Alterna-rocker Paul Maged has been making albums for more than a decade now; his latest is a six-song EP called The Glass River.
The songs vary widely: opening track “Gunz 4 Hire” is a near-manic rock tune, with shouted vocal choruses and wailing police sirens, all taken at a breakneck pace not unlike punk, but with more of a conventional rock sensibility.
The playfully-titled “Corporate Hell (The Legend of Tooly McDouche)” has a stagey, theatrical feel not unlike Jim Steinman’s work for Meat Loaf, complete with decidedly NSFW lyrics. “Choices” slows things down for “Choices,” a ballad vaguely reminiscent of Dennis DeYoung-era Styx. The EP’s title track (subtitled “The Ballad of Alan and Jane”) is the most musically appealing track on The Glass River. All of Maged’s musical virtues are on display here, and he reins in some of the more self-indulgent tendencies that characterize the first three tracks.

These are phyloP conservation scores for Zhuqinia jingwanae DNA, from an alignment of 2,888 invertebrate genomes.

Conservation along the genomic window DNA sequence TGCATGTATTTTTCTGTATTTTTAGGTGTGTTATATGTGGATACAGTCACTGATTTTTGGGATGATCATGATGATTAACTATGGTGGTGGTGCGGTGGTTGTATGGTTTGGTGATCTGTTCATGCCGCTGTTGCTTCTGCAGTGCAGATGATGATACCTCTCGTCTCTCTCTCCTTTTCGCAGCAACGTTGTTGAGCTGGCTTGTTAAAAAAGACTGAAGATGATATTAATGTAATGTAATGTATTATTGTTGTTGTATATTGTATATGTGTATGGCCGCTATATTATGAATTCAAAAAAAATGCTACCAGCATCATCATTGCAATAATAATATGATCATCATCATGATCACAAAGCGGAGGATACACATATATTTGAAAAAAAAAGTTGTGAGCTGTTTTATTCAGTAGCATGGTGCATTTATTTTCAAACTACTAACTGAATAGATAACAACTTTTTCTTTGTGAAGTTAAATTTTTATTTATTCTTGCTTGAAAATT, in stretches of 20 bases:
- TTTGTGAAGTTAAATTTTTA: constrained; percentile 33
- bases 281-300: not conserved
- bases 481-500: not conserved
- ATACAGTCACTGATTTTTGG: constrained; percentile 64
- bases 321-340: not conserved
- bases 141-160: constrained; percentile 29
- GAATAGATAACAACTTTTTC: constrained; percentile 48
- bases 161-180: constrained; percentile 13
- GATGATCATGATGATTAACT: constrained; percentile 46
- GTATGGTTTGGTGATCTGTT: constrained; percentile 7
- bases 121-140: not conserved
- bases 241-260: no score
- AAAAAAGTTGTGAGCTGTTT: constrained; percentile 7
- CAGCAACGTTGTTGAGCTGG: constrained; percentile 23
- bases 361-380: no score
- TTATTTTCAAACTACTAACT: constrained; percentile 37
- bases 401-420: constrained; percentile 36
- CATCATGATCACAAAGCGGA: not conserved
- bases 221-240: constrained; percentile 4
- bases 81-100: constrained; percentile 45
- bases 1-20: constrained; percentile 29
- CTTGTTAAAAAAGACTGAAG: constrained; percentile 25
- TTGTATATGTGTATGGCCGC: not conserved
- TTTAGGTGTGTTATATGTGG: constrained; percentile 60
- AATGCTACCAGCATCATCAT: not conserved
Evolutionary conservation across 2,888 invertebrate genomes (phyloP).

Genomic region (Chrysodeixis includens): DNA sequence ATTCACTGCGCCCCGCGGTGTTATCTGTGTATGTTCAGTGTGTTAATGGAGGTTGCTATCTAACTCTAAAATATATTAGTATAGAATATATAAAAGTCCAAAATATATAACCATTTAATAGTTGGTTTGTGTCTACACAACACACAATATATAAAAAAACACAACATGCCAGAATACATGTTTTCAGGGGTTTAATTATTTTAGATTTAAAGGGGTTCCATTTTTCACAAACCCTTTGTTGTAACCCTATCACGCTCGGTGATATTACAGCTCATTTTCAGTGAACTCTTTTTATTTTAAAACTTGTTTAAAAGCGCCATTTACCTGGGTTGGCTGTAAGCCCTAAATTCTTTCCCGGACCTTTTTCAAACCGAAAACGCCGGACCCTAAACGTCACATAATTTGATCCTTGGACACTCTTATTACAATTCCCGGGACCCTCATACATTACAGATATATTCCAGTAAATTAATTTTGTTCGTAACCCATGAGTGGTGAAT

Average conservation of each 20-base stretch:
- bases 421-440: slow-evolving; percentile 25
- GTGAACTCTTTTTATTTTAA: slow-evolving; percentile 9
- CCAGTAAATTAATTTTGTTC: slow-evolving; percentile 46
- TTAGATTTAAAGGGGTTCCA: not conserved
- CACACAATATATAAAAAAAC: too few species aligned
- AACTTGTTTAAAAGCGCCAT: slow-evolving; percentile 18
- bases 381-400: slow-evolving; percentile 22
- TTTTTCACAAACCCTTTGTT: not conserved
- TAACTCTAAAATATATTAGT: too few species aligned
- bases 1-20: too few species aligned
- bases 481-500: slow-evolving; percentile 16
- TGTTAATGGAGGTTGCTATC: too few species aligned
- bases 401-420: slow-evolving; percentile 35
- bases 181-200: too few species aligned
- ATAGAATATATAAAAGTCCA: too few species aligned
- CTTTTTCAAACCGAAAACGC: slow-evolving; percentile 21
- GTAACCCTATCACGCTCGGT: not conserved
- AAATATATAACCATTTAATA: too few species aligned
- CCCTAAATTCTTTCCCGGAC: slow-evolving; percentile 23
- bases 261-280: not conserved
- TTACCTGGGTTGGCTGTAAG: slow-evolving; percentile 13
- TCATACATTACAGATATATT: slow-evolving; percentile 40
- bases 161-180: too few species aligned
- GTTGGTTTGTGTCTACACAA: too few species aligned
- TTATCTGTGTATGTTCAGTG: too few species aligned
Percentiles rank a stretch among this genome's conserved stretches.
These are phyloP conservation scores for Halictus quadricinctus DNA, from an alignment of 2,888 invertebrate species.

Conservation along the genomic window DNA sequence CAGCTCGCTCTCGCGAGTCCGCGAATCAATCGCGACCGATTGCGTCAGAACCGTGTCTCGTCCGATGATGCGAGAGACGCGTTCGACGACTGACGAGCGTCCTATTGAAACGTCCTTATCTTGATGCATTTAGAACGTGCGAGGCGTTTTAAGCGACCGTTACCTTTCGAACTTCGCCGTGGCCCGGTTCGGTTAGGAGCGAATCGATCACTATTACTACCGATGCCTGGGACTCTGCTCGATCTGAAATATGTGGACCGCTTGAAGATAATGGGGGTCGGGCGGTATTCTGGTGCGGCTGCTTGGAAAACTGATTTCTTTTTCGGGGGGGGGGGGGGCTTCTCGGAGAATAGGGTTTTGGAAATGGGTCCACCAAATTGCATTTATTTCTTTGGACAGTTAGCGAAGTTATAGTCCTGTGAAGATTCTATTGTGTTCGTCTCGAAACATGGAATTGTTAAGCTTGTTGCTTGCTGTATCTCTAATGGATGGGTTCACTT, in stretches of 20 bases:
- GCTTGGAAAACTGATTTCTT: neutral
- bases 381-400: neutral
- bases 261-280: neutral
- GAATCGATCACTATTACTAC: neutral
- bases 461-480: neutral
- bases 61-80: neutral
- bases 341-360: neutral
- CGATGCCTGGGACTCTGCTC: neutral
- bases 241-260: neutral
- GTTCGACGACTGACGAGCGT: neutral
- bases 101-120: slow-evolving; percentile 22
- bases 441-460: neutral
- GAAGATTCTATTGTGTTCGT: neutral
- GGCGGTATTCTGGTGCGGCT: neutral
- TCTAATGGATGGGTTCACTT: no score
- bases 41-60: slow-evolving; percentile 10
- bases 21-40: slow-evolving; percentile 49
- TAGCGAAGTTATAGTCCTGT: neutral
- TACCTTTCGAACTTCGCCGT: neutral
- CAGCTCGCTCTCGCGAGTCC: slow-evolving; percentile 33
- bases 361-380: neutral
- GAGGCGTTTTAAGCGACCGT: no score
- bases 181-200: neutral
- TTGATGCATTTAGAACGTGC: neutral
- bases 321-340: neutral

“For the Sea” is a pretty piano ballad, with somewhat mannered vocals. The song’s arrangement folds in additional instrumentation as it unfolds; the melody is strong enough on its own, but Maged’s lyrics make the song: set in the (near) future, “For the Sea” describes environmental disaster, and features the sound of crashing waves and screeching seagulls to make its point even more overt.
The Glass River ends somewhat oddly, with a brief track called “Life Goes By Prelude.” It’s a promising enough tune, but it feels underdeveloped, as if it should be placed at the beginning of a larger work. Overall, The Glass River has its moments, but feels a bit like the rush-released part of a full album. If that is the case, the tracks here will be worth re-assessment in that larger context.